An interesting little story got lost in the media void that is the Saturday paper. The O reported that the developer interests down in the SoWhat district of Portland are twisting the city's arm pretty hard to not spend too much of their precious urban renewal dollars on affordable housing:
An advisory committee mainly of property owners with some residents of the emerging South Waterfront area has come out against a citywide policy that would require such redevelopment projects to spend about one-third of their public money on affordable housing. While the committee said it favors funding for such projects in South Waterfront and across the city, it did not favor having a "predetermined set aside" that might leave less money for other priorities....What arrogance. Here the city is shelling out nine figures for their little la-la land already, and these folks want to make sure that more city money goes for their landscaping instead of a few places where normal people can live. Screw the affordable housing, let's build more park for the condo dwellers.
Committee members said they felt the City Council's proposal would restrict their decision-making too much year-to-year and shortchange budgets for parks, a riverfront greenway and streets in the mostly vacant industrial area. Like many urban renewal areas, the one that covers the South Waterfront is short of cash for a wide range of projects.
Committee members, at a meeting Thursday, were concerned about how to fund road projects costing tens of millions of dollars and a lush riverfront greenway that could cost $30 million or more. Costs for many of the parks and other amenities foreseen in the area are still unknown.
"Those are the kinds of things the council needs to understand," said Rick Saito, who along with some partners owns 3.6 acres in the district.
When they sold SoWhat to former Mayor Katz and the rest of the then-City Hall crew (two of whom just got themselves so easily re-elected), Homer Williams, Peter Kohler, and Neil Goldschmidt made all sorts of promises. Nanotechnology jobs. Biotechnology jobs. Affordable housing. Towers so thin they'd be like the teeth of a comb. A $15 million aerial tram [rim shot].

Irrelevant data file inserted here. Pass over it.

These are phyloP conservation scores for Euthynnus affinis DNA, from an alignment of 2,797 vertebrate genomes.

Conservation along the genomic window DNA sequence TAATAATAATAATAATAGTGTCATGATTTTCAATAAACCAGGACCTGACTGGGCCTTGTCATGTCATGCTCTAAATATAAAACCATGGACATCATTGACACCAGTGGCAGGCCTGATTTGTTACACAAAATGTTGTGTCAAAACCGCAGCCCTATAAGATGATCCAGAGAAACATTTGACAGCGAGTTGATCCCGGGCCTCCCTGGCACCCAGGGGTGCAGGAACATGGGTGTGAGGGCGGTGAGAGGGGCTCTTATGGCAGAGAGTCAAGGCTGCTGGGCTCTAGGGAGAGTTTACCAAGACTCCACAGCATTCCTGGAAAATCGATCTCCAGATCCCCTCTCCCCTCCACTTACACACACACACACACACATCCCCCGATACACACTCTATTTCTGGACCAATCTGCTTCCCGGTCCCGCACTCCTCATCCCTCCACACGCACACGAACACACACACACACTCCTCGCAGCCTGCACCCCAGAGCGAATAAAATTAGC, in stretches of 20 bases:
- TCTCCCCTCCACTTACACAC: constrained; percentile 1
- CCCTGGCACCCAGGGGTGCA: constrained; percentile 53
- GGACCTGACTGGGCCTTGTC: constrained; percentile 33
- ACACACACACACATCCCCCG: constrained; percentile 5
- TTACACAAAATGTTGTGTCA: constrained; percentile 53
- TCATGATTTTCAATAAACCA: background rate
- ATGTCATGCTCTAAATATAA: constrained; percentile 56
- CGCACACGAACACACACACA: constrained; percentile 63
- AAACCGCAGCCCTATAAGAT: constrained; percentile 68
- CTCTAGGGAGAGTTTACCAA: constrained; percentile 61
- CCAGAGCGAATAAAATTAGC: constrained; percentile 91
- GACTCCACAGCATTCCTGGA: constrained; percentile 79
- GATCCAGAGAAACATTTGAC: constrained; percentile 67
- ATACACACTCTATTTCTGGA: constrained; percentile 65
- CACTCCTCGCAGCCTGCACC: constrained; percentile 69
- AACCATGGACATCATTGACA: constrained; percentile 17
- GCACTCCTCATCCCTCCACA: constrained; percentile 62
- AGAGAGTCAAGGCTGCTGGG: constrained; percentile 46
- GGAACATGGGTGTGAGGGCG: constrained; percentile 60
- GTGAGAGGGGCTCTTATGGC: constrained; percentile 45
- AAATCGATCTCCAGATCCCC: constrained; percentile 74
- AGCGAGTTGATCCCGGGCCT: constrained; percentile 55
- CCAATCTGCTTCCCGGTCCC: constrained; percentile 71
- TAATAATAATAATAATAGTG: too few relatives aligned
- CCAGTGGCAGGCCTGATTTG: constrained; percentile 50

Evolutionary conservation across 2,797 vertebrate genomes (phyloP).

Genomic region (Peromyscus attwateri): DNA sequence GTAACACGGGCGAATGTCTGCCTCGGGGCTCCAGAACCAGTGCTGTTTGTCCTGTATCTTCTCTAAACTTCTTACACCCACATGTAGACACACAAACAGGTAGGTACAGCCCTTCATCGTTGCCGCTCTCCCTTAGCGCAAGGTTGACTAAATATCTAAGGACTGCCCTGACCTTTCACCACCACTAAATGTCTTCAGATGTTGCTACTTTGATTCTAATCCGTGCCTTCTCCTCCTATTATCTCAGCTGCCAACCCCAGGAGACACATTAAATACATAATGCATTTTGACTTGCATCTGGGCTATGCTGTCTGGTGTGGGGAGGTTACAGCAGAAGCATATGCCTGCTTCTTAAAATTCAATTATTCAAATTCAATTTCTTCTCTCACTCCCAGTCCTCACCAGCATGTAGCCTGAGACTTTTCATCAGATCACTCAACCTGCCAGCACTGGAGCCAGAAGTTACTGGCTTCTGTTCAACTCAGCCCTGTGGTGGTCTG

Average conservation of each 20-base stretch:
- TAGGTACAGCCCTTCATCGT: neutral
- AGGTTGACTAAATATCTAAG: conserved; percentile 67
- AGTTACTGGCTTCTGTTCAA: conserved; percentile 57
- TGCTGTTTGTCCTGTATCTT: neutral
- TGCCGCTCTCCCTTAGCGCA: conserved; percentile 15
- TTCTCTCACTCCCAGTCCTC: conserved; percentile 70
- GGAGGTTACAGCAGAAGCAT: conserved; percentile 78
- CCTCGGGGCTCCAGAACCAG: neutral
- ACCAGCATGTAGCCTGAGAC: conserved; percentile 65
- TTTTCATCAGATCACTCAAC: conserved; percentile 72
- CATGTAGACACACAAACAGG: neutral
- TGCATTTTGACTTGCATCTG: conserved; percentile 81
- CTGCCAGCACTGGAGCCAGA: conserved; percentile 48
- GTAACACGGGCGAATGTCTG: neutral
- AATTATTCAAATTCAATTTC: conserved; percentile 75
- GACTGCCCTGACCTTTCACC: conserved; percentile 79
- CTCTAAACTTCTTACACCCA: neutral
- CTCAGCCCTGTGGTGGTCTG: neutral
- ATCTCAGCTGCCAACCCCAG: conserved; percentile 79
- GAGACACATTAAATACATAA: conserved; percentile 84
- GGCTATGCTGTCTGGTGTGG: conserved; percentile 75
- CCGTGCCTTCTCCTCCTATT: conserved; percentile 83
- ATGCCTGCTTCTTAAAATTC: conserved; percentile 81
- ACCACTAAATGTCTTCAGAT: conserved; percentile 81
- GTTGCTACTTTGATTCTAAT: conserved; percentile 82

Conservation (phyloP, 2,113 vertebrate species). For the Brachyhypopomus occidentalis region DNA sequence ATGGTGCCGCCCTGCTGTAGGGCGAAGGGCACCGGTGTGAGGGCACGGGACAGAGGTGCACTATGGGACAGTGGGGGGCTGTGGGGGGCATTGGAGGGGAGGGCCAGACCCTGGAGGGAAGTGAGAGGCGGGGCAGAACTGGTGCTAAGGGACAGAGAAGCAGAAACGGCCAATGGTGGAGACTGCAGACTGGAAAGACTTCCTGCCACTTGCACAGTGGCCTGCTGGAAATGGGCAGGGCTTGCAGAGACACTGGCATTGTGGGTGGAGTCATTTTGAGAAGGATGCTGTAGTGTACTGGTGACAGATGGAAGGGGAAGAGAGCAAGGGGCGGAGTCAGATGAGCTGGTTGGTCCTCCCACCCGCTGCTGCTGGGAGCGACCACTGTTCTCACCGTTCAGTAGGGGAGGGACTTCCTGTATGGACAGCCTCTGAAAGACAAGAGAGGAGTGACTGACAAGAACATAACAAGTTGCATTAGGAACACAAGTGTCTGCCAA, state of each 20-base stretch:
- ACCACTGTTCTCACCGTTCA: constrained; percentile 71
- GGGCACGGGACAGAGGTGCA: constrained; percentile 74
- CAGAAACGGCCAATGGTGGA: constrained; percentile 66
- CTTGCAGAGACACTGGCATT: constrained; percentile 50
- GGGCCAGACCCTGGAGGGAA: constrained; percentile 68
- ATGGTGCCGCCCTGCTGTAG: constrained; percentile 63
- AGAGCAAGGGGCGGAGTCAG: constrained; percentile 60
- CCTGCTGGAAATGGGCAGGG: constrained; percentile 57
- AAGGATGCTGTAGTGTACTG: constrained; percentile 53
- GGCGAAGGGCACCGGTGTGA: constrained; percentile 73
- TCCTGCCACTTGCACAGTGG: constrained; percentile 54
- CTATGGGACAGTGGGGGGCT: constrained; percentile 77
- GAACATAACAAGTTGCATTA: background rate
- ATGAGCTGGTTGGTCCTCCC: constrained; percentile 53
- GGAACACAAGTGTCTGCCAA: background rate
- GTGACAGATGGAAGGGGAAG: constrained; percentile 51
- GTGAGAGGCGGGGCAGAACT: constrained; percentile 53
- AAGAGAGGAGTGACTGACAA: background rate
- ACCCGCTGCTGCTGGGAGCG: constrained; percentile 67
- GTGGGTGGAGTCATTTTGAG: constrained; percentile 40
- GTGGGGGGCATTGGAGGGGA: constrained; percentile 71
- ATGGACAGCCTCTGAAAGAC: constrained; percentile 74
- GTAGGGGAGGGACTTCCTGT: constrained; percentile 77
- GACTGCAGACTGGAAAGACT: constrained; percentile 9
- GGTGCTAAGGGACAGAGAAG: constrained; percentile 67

And if they get their way, every one of them will turn out to be a bald-faced lie.
What's really galling is Sam Adams, the developers' new b*tch on the City Council. Formerly Vera's "economic development" expert (a laughable credential), now he's ready to play ball with the condo crew, just like his old boss always did:
Part of the disagreement appears to stem from whether the council wants all urban renewal areas to allocate the same percentage of budgets to affordable housing.There you go. You can smell it, can't you? Homer wins again.
"A one size fits all approach is not good," said Mark Williams, Oregon Health & Science University's manager overseeing the university expansion in South Waterfront.
For his part, Adams said he doesn't want to see a single requirement for all the areas. Some of the areas are focused on industrial development and don't even have residential zoned land, he noted.
Extending debt levels of some districts could help them all reach an average of 30 percent funding across all the districts, he said.
Commissioner Sten wasn't available for the O story. But now that he's re-elected, you wonder whether he'll give in to these guys, too. My opinion of him and the rest of his colleagues would improve a great deal if they imposed the 30 percent requirement, and told OHSU and Homer what they should have told them five years ago: No.